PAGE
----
Fomer WBU welterweight champion of the world Eamonn Magee has had both a life and boxing career more memorable than most. He’s been shot, stabbed, beaten, exiled and jailed (as per his own admission on Twitter) but the journey isn’t over yet. Soon, he’s bringing out his own book to tell this once off story of highs and lows.
While Eamonn is currently working on his book and having followed his career closely growing up, I wanted to find out his opinion on some of the memories that stood out for me on his career, namely his epic battle with Britain’s Ricky Hatton in 2002 but also, what he thought of modern day Belfast boxing great Carl ‘The Jackal’ Frampton.
Here’s what he told us.
In your famous fight against Ricky Hatton, how close did you think Hatton was to going when you dropped him?
“I dropped him inside a minute, but for the only time in my career I didn’t go in for the kill. He was only 23, eight years younger than me, so I knew he’d recover from that one. I actually cursed my luck that I’d caught him so early in the fight. Had that happened midway through, I would have finished him.
In fact, I believe I should have finished him in the second when I hurt him badly and he was struggling. But as I made my move, Micky Vann inexplicably stopped me and gave him a few vital seconds to recover. That was the moment to go for the kill.”
I remember hearing you took elaborate measures to prepare for Hatton’s body shots in the build-up to the fight, with people in the gym hitting you in the body with bamboo sticks – was that true?
“Absolutely true. Hatton was famous for his body punches so John Breen, Vinty McGurk and Tommy Kelly took it in turns to beat my stomach and sides with a broom handle.
Every day in the gym they’d line up and take full swings at me until they ran out of breath.”
(Hatton vs Magee full fight video back in 2002)
Is it possible to put into words what the Ricky Hatton body punches felt like – were there any fighters that compared to him you shared the ring with for body punches?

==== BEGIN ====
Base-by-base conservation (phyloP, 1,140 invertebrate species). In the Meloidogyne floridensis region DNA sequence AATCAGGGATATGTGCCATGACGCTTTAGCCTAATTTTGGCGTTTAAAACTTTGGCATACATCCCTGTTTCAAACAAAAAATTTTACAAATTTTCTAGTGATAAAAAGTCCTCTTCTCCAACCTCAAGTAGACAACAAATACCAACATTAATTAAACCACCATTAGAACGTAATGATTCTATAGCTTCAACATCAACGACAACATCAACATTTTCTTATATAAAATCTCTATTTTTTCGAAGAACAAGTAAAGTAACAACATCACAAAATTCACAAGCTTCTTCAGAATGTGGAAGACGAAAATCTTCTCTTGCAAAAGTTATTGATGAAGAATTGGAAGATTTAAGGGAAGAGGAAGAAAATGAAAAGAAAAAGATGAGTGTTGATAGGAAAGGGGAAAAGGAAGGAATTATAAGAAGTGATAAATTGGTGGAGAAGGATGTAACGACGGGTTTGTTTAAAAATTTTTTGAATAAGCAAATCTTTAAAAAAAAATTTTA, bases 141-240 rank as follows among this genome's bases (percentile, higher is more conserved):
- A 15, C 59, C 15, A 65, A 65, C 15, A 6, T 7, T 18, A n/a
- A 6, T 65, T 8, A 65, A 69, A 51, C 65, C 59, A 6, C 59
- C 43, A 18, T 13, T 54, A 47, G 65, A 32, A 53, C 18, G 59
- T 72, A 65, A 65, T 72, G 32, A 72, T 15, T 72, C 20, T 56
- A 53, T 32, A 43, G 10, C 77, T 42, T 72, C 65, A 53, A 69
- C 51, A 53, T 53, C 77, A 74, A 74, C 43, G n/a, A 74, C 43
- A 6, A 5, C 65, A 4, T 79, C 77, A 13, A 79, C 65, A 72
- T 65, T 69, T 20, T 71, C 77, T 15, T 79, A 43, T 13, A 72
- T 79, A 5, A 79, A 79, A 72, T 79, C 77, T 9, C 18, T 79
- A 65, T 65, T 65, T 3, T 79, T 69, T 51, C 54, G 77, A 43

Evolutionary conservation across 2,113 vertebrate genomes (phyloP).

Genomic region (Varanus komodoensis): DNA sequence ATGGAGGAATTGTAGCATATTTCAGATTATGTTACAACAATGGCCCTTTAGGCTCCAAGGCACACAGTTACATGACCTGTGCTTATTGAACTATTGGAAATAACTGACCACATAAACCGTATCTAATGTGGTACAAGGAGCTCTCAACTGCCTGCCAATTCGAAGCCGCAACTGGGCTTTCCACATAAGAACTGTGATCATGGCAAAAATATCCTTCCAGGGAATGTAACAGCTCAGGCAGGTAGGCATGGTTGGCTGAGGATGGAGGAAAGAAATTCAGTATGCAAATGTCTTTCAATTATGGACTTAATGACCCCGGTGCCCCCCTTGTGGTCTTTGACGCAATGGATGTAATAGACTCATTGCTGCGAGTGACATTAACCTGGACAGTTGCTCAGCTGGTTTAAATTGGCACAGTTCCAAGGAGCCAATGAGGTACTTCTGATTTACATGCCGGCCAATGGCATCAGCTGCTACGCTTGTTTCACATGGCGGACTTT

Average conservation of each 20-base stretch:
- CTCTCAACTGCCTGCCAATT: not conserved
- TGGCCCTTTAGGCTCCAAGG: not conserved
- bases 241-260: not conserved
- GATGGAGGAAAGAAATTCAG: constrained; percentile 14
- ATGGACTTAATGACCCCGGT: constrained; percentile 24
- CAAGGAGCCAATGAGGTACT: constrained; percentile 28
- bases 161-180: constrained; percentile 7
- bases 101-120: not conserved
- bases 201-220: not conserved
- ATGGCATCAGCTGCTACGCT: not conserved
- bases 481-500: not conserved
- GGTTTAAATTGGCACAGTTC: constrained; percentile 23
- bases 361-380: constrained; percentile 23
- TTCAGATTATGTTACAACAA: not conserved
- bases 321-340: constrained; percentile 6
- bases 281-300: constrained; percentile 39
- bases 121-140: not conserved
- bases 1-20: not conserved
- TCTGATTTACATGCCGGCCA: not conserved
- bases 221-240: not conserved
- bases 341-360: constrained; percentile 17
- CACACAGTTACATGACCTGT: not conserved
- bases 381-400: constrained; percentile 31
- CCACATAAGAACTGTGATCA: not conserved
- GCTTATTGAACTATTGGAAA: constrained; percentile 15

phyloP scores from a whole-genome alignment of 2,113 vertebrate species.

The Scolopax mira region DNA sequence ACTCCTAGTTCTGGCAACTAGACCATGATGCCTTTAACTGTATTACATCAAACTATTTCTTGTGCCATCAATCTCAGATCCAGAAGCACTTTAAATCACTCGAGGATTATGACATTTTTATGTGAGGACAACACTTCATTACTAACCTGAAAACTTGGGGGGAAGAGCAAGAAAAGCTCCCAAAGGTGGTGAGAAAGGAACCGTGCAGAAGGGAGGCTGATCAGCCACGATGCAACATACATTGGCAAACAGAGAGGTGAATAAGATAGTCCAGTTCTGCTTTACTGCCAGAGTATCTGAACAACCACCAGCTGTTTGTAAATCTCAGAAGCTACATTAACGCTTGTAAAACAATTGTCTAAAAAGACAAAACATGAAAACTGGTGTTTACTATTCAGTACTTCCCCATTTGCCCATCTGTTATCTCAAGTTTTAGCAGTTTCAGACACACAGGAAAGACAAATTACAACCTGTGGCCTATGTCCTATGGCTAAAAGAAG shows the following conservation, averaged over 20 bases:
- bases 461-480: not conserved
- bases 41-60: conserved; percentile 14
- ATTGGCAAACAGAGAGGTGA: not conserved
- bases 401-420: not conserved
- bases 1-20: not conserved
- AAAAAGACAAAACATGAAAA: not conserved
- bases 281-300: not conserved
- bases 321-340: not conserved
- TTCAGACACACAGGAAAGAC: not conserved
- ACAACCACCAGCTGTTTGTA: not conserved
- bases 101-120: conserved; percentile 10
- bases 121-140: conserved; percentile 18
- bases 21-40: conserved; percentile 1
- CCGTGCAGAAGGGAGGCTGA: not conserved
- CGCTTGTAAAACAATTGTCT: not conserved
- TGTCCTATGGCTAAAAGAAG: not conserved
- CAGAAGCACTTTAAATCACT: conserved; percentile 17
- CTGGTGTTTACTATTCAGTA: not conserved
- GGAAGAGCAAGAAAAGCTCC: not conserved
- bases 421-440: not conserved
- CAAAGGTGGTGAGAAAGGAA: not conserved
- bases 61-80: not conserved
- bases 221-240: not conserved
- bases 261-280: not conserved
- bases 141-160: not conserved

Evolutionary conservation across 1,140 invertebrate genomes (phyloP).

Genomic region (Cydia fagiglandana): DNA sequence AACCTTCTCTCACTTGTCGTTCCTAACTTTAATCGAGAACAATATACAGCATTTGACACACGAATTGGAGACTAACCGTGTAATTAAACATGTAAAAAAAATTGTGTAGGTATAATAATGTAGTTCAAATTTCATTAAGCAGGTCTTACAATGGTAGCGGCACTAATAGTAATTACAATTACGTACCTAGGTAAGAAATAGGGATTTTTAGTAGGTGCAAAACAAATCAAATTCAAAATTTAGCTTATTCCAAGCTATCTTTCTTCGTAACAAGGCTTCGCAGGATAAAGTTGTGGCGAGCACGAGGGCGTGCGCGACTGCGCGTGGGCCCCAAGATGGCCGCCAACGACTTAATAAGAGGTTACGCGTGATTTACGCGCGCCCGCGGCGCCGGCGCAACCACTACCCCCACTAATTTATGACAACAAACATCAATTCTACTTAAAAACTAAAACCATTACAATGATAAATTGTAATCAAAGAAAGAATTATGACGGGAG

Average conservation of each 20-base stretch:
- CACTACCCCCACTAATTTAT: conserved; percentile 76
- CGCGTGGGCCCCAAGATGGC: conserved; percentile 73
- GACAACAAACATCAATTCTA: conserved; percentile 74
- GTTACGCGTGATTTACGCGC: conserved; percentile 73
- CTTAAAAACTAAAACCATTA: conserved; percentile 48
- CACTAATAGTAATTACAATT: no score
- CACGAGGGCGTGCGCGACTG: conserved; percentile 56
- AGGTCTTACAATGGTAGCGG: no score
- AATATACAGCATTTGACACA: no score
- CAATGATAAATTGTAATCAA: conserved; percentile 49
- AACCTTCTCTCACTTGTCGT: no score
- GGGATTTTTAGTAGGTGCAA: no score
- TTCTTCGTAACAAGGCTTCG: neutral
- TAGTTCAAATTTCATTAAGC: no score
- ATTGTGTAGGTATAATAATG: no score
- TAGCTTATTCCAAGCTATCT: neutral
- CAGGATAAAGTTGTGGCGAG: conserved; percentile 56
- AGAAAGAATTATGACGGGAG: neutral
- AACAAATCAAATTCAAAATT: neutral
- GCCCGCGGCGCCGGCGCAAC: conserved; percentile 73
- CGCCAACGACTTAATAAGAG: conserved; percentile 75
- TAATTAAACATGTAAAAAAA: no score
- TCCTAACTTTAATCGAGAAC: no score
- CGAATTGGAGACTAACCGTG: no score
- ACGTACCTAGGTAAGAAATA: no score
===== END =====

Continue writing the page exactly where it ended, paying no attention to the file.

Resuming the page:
“I can honestly say that Ricky never hurt me once, to the body or anywhere else, during our 12 rounds together. I was a very slick fighter and in my whole career I was too cute to ever let anyone land a clean, direct hit on me.
You can ask Ricky yourself. In fact, he put it in his book. He said that he was used to hearing his opponents let out little gasps or screams of pain as he whaled on their body, but there wasn’t a peep from me in 36 minutes.”
Did you look up to any boxer as an inspiration growing up?
“My inspiration growing up and throughout my whole career was watching my three older brothers box. Seeing how good they were, and seeing all the success they had, drove me to try and emulate them. Patrick won a load of amateur titles.
Terry the same and then the Irish title as a pro, while Noel beat Steve Collins twice as an amateur and then became Commonwealth champ in the paid ranks. In terms of global names, it was always Marvin Hagler. He was a southpaw like me and he could both fight and box. He was very, very good and I based some of my style on him.”
Finally, do you think Carl Frampton can become the greatest Irish fighter ever?
“Carl still has a few years to reach his full potential, but in my mind he needs a couple more massive wins to get past Dave Boy McAuley as the greatest Irish fighter. McAuley is criminally underrated and underappreciated in boxing circles. People forget what he achieved.
He was a 10/1 underdog when he went to Wembley and beat the three-weight world champ Duke McKenzie for the world title. He then defended it five or six times, often getting up off the canvas to win wars. Had he come along a few years before McGuigan rather than after, Dave Boy would have been the superstar and not Barry.”
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